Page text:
All organisms are constantly exposed to foreign chemicals every day. These can be man-made (drugs, industrial chemicals) or natural (alkaloids, toxins from plants and animals). Uptake is usually via ingestion but inhalation and transdermal routes are also common.
The very nature of many chemicals that make them suitable for uptake by these routes, in other words their lipophilicty (favours fat solubility) is also the main reason organisms have developed mechanisms that convert them to hydrophilic (favours water solubility) compounds which are readily excreted via bile and urine. Otherwise, lipophilic chemicals would accumulate in the body and overwhelm defense mechanisms. This process is called biotransformation and is catalyzed by enzymes mainly in the liver of higher organisms but a number of other organs have considerable ability to process xenobiotica such as kidneys, gut and lungs. As well as xenobiotics, many endogenous compounds are commonly eliminated by this process.
This mechanism is of ancient origin and a major factor for its development in animals is plants. Most animals are plant eaters and thus are subject to a huge variety of chemical compounds which plants produce to stop themselves being eaten. This complex set of enzymes have several features which make them ideal for biotransformation;
(1) metabolites of the parent chemical are usually made more water soluble so it favours rapid excretion via bile and urine
(2) the enzymes possess broad and overlapping specificity to be able to deal with newly exposed chemicals
(3) metabolites of the parent generally don't have adverse biological effects.
In the real world however, all these criteria have exceptions. Many chemicals are transformed into reactive metabolites. In pharmacology, the metabolites of some parent drugs exert the desired pharmacological effect but in the case of polycyclic aromatic hydrocarbons (PAHs), which can undergo epoxidation, it results in the formation of an electrophile which can attack proteins and DNA.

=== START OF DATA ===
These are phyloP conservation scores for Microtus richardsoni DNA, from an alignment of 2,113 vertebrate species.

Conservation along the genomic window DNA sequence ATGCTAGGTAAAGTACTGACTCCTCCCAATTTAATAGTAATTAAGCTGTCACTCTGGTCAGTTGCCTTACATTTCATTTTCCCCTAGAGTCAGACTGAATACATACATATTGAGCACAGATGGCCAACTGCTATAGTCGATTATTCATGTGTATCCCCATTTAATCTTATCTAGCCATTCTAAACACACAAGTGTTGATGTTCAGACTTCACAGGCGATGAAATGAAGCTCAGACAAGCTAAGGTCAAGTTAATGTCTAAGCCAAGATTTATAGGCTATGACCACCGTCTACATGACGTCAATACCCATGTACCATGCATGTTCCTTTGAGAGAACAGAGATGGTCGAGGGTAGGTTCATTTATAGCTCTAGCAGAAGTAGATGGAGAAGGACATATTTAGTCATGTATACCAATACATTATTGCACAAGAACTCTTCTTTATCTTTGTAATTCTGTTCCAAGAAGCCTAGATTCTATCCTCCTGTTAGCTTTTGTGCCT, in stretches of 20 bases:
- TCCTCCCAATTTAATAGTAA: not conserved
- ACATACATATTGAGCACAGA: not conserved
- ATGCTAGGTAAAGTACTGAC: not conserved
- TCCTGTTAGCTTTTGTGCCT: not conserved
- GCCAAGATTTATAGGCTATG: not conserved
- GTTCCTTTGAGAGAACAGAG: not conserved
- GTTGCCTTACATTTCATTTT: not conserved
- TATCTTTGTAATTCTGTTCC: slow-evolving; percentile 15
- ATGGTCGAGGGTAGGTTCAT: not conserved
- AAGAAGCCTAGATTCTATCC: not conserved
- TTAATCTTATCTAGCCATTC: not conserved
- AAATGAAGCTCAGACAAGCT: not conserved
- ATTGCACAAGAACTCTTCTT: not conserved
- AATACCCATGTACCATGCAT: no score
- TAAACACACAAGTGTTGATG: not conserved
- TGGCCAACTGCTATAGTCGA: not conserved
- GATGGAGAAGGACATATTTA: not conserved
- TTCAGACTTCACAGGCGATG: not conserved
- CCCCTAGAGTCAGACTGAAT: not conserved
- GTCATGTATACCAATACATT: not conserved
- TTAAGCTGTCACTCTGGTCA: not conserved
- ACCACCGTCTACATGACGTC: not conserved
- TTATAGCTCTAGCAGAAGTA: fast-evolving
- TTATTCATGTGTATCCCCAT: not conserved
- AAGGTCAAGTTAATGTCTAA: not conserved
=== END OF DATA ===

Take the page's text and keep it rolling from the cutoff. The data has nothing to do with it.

Metabolism of xenobiotica occurs in several steps called Phase 1 (functionalization) and Phase 2 (conjugation). To improve water solubility, a functional group is added to or exposed on the chemical in one or more steps (Phase 1) to which hydrophilic conjugating species can be added (Phase 2). Functional groups can either be electrophilic (epoxides, carbonyl groups) or nucleophilic (hydroxyls, amino and sulfhydryl groups, carboxylic groups) (see picture).
Once chemicals undergo functionalization, the electrophilic or nucleophilic species can be detrimental to biological systems. Electrophiles can react with electron-rich macromolecules such as proteins, DNA and RNA by covalent interaction whilst nucleophiles have the potential to interact with biological receptors. That's why conjugation is so important as it mops up these potentially reactive species.
Many chemicals, when exposed to certain metabolizing enzymes can induce those enzymes, a process called enzyme induction. The effect of this is that these chemicals accelerate their own biotransformation and excretion. The reverse is also true where some chemicals cause enzyme inhibition. Some other factors that alter enzyme levels are sex, age and genetic predisposition. Between species, there can be considerable differences in biotransformation ability which is a problem faced by drug researchers interpreting toxicological results to humans.